I lied. Lied, lied, lied. You knew I was being sarcastic — there’s no way I’m going to give Stuart Pivar a pass.

Pivar has published in a rather obscure journal, The International Journal of Astrobiology, which is obviously going to contain a fair amount of speculation…but his article doesn’t fit the subject matter of the journal in the slightest, and I suspect he relied on an unqualified pool of reviewers who knew nothing about developmental biology to get it published. It’s the same old crap Pivar has always peddled.

The title of the article is “The origin of the vertebrate skeleton“. Flacks for the journal are calling it an “innovative solution to the evolution of form” and are hyping it to a ridiculous degree.

How life originated and evolved is arguably the greatest unsolved problem facing science. Thousands of scientists and scores of organizations and scientific journals are dedicated to discovering the mechanisms underlying this mystery. In the peer-reviewed journal’s letter of acceptance the reviewer states, ” . . . the article should be published, so that as many scientists as possible can participate in the discussion on this new important subject.” Simon Mitton, prominent Cambridge scientist and IJA editor-in-chief, calls it “a groundbreaking concept.”

I have a suspicion that the flack writing that copy was…Pivar himself. It sure sounds like the pompous fluff in his books.

I have to criticize a few things in that noise. “How life originated and evolved” is a gigantic constellation of problems; it is not ever going to be answered in a single short paper. That’s just extravagant hyperbole. The reviewer’s endorsement is vague — encouraging discussion is the least we should expect from any paper — and wrong: Pivar’s article is not new, simply rehashing unsupported assertions from previous editions of his self-published books, and it is not important. It’s wrong.

Simon Mitton, by the way, is an astronomer. He is not qualified to judge whether a paper about developmental biology is “groundbreaking”. And given the appallingly bad quality of the work, I suppose he isn’t even qualified to be embarrassed by his incompetent assessment.

The paper itself is patent nonsense. There is no data. It’s a fantasy erected around fictitious games in imaginary topology — Pivar invents metaphors of tissue arrangements and cell movements that he claims generate form by purely mechanical forces, but he has no observations or measurements to suggest that they exist anywhere. It’s 2½ pages of text and 20 hand-drawn figures with little explanation.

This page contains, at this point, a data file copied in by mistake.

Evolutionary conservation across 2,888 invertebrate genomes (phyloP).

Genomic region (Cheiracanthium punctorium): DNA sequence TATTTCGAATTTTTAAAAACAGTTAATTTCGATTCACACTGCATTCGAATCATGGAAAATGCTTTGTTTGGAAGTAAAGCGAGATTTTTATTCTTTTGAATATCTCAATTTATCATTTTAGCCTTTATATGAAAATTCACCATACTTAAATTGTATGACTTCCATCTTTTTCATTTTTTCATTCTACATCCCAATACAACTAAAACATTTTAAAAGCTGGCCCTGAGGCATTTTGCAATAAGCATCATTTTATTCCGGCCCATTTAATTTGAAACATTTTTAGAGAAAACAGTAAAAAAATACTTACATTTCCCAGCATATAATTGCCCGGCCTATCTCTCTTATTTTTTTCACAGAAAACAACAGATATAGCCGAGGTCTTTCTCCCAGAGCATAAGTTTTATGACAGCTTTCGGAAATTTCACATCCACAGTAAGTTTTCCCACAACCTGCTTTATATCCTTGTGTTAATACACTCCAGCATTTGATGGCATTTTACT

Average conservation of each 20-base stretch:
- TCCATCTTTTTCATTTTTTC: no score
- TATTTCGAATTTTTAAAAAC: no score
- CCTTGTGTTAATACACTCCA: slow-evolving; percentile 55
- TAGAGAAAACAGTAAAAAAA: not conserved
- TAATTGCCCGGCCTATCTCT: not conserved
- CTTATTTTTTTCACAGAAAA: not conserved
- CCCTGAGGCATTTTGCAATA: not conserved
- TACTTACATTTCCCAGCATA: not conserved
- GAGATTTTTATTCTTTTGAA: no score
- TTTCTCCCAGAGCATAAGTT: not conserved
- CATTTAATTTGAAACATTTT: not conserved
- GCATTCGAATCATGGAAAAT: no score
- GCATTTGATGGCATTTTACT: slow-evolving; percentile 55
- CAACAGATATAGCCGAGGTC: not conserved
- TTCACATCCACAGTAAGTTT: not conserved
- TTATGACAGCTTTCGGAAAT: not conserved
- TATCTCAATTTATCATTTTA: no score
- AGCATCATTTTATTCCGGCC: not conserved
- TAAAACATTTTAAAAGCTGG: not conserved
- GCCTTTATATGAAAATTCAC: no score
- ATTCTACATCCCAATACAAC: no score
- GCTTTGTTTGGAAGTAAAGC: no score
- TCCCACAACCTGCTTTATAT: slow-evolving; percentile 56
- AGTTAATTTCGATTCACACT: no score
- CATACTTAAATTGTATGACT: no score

Here, for example, is his explanation of the development and evolution of the skull. The complete story, in one paragraph.


The skull takes its form from the apical cap, a two-layer spherical surface divided into four sectors and three zones, each containing a hole at the centre resulting from the thinning of the membrane. Hydrostatic collapse causes the ventral half of the outer layer to fold over upon the dorsal half, forming the zygomatic arch and prefrontal ridges. The remaining ventral segments of the apical cap fold underneath the presumptive mandible (Fig. 19).

You may be wondering if perhaps Fig. 19 clarifies this abbreviated gemisch. Here it is.


No, it doesn’t.

That middle column illustrates one bizarre assertion: that some part of the mandible rises up over the top of the skull to form the zygomatic arch and a kind of frontal cap. It doesn’t do that in any embryo, ever. There is nothing in the anatomical configuration of any vertebrate skull that would even suggest such an origin, and this is the only “data” he shows to back up the claim, a drawing he made. Similarly, there is no apical cap, no pattern of membranes in four sectors of three zones, no arrangement of holes, and I’m completely baffled by the row of lower teeth floating in space waiting for a mandible to drift up and give them a base.

And don’t get me started on his fable about how limbs evolve and develop.


It’s bullshit at every step with no connection to reality, and he doesn’t even try in the text to document any evidence for these various stages. He drew them, and that’s good enough for the septic tank king of New York.

How did this get published? I have no idea. Let’s be charitable and assume that the reviewers were not drooling idiots, but were just ignorant of the actual data for the evolution and development of these structures, which completely contradicts everything Pivar is claiming. Shouldn’t they have looked at the form of the paper? It’s embarrassingly inadequate. There are no methods given, so reading the paper gives you no clue about how the conclusions were generated. There are no observations, just a large pile of sketches made with no sign that the artist had ever looked at an embryo. Shouldn’t any competent scientist have stopped somewhere in their reading of the paper and asked themself how Pivar knew what he was claiming? Shouldn’t they have stopped altogether and either consulted a biologist or recused themselves from reviewing the paper on grounds that it is outside their domain of expertise?

Something funny is going on here. I don’t see any other sign that the International Journal of Astrobiology is a crank journal, other than that this dreadful disgrace of a paper got published in it. I’m mystified that a journal would poison their own credibility by publishing a paper this ridiculous, but there it is, a cuckoo in the nest, and no one but some random blogger squawking about it.

I don’t think I can trust that journal, ever. Other authors who’ve published there might want to contact the editors and ask why they they’re so willing to flush their reputation away.